Central venous lines, medical devices that deliver drugs to the central vasculature of the body, can not be placed by anyone other than a highly skilled physician. This is for a very good reason - one slip up in placing a medical device in to the central venous system and a patient can exsanguinate (bleed out). This project, in its current state, provides a way for medical experts to be sure of the location of the internal jugular vein when the are preparing to place a central line. However, it is a key stepping stone to a larger goal: automating the central line placement process.

Voyage Biomedical is currently developing a breakthrough medical device for cooling the brain during cardiac arrest and stroke. The Boreas central line is first device to enable deep brain cooling during a cardiac arrest to keep the brain alive while blood has stopped flowing to the brain. However, there is one major limitation to the patients that Boreas can help; it must be in place prior to the arrest for it to save the brain, and therefore can only be used in-hospital as there are no doctors on ambulances for out-of-hospital events. This computer vision/machine learning is the base for which we can build a robotic solution to place central lines outside of the hospital. If an algorithm can accurately detect the location of the internal jugular vein via ultrasound, then a robot can be programmed to correctly place the line. This would allow for the Boreas central line to be implemented on the scene of an out-of-hospital cardiac arrest, increasing our reach to over a million patients per year and solving a $25B/year problem in first response medicine.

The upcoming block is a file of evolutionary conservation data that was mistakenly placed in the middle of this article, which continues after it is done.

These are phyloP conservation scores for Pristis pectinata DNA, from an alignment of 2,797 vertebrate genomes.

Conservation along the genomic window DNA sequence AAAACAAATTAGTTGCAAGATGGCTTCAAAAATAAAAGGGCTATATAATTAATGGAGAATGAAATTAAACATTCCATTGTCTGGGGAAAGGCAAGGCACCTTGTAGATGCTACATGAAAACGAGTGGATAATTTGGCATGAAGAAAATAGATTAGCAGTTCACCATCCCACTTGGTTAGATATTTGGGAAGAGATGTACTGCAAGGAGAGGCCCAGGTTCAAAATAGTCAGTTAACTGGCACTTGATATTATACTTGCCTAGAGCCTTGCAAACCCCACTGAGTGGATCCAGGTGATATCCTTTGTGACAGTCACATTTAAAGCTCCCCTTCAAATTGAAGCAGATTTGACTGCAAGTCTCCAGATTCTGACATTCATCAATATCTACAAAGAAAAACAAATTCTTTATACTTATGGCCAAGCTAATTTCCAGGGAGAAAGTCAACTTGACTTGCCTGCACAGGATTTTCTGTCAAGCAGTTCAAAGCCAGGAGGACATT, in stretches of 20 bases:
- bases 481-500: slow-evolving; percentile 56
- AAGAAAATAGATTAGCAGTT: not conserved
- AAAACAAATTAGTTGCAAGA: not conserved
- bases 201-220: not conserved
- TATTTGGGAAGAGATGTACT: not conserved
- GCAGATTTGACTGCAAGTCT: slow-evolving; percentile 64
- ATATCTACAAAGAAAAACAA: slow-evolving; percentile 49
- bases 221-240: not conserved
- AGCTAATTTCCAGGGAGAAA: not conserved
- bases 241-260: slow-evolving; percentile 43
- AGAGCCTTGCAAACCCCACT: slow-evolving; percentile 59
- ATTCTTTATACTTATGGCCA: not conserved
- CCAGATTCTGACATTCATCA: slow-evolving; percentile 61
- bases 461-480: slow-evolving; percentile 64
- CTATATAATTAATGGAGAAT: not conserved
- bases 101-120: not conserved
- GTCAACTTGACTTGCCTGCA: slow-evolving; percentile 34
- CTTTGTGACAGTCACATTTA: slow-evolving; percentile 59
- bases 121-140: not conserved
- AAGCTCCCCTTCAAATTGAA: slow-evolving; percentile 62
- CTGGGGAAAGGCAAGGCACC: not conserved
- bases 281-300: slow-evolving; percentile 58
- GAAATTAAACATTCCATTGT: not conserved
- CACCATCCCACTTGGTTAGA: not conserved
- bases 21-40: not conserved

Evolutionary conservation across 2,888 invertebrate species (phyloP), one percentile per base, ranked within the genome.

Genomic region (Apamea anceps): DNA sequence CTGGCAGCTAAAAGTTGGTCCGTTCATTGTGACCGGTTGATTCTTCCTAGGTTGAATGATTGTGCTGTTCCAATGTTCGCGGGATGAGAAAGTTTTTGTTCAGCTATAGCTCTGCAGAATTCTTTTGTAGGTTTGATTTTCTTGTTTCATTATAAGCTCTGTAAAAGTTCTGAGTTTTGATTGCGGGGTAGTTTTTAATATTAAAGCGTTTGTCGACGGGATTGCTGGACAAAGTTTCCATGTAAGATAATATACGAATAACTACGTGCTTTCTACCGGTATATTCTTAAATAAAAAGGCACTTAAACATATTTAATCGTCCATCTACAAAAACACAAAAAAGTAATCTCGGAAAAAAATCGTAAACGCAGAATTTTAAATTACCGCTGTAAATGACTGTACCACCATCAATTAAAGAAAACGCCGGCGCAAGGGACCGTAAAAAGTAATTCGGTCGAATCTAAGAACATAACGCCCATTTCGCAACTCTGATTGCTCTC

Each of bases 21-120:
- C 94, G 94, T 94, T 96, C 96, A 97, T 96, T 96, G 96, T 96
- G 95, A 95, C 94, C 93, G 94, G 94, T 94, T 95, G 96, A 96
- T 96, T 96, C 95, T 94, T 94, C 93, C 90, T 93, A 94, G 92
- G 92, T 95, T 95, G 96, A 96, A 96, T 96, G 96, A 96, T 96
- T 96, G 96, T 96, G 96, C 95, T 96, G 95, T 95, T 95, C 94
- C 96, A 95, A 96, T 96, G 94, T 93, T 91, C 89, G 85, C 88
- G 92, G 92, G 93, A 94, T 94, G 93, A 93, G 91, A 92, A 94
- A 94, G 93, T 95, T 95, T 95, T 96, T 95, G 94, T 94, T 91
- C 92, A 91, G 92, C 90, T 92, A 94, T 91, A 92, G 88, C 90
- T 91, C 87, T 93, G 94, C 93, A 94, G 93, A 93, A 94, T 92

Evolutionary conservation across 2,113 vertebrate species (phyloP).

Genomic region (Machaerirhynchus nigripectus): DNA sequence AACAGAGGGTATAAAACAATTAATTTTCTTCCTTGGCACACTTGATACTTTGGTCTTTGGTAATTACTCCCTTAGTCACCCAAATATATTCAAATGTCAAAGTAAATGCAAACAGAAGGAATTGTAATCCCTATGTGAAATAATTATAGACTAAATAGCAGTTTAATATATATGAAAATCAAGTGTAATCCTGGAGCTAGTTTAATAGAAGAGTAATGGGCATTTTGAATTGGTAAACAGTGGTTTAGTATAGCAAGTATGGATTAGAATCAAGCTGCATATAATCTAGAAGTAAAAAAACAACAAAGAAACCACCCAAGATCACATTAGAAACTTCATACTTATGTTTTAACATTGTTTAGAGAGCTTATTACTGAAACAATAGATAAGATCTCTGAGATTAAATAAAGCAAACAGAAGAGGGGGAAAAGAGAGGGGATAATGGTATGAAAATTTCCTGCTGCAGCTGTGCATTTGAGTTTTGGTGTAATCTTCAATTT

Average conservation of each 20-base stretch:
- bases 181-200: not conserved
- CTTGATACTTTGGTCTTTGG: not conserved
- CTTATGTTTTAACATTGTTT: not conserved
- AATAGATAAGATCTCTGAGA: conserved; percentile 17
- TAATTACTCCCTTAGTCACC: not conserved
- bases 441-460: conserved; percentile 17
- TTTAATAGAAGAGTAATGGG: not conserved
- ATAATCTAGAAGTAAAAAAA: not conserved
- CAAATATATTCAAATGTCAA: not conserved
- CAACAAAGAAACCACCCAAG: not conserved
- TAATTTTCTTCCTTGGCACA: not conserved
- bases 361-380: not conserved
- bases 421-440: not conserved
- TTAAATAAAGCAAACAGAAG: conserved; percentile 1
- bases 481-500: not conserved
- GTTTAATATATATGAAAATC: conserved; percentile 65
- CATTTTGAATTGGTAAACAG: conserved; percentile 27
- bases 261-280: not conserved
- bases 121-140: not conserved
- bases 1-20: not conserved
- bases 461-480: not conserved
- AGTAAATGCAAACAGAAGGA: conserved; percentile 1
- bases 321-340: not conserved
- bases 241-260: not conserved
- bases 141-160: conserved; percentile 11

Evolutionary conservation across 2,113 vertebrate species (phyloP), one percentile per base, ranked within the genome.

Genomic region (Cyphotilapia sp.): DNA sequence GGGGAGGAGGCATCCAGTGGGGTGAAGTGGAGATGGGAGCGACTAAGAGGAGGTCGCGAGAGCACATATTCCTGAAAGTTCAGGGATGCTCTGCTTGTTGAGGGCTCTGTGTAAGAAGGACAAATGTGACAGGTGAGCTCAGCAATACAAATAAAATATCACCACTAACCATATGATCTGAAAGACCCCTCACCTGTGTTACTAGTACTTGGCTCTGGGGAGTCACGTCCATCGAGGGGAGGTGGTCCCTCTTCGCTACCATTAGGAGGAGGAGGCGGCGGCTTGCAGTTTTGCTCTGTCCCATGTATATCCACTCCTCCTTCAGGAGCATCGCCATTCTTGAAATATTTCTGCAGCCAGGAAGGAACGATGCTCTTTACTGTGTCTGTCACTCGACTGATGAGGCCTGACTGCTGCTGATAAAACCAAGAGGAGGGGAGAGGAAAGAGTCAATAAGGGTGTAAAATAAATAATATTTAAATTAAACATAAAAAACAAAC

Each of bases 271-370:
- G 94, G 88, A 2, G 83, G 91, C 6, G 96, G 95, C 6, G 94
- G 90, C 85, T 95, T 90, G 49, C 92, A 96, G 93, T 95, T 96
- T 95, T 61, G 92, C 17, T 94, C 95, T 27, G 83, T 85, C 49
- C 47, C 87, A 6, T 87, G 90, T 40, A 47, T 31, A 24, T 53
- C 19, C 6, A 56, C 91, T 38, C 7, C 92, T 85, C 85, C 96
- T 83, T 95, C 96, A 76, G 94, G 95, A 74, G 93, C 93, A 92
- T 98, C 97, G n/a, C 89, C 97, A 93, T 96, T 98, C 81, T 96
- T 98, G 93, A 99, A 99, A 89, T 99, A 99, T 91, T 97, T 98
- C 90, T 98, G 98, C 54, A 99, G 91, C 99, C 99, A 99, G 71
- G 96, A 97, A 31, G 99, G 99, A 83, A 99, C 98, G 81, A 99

What it does

This product makes use of machine learning and computer vision to recognize the location of the internal jugular vein on an ultrasound scan.

How I built it

This software was built using the deep learning and computer vision toolkits in Matlab. A 15 layer convoluted neural network was trained with 50,000 stock images available online from University of Toronto to refine it's ability to recognize objects in an input picture. After this training, the top layers of the neural network were scraped off, and retrained using data from 50 ultrasound images of the neck. The resulting artificial intelligence algorithm proved incredibly effective at identifying the IJ on new never-before-seen ultrasound images.

Challenges I ran into

I'm a mechanical engineer, and Matlab is the only coding language I know well. I started out trying to write the program in Python, but ran in to all sort of problems trying to get OpenCV work. When I decided to transition to my comfort zone, Matlab, I made incredible progress. I had no idea that Matlab had deep learning or computer vision functionality, but was pleasantly surprised by the ease of use once I transitioned.

Accomplishments that I'm proud of

Before this hackathon I had used neither deep learning nor computer vision in a project before. In fact, I haven't written code in Matlab for 3 years, as all of my last recent roles have been purely hardware engineering. The last 22 hours was spent teaching myself to use these two complex technologies from the ground up. Shout out to Matlab for having incredible documentation and demos that allowed me to go from zero knowledge of ML/CV to a fully functional and amazingly accurate model in less than 24 hours.

What I learned

All of the basic (and even some of the advanced) skills in developing computer vision software backed by deep learning.

What's next for Voyage Vision

I will continue developing this technology at Voyage Biomedical, so that one day Voyage's life saving medical device can save the brains of patients who go in to cardiac arrest or have a stroke outside of the hospital.

Built With

  • matlab
  • tensorflow
  • deep-learning
  • computer-vision
Share this project: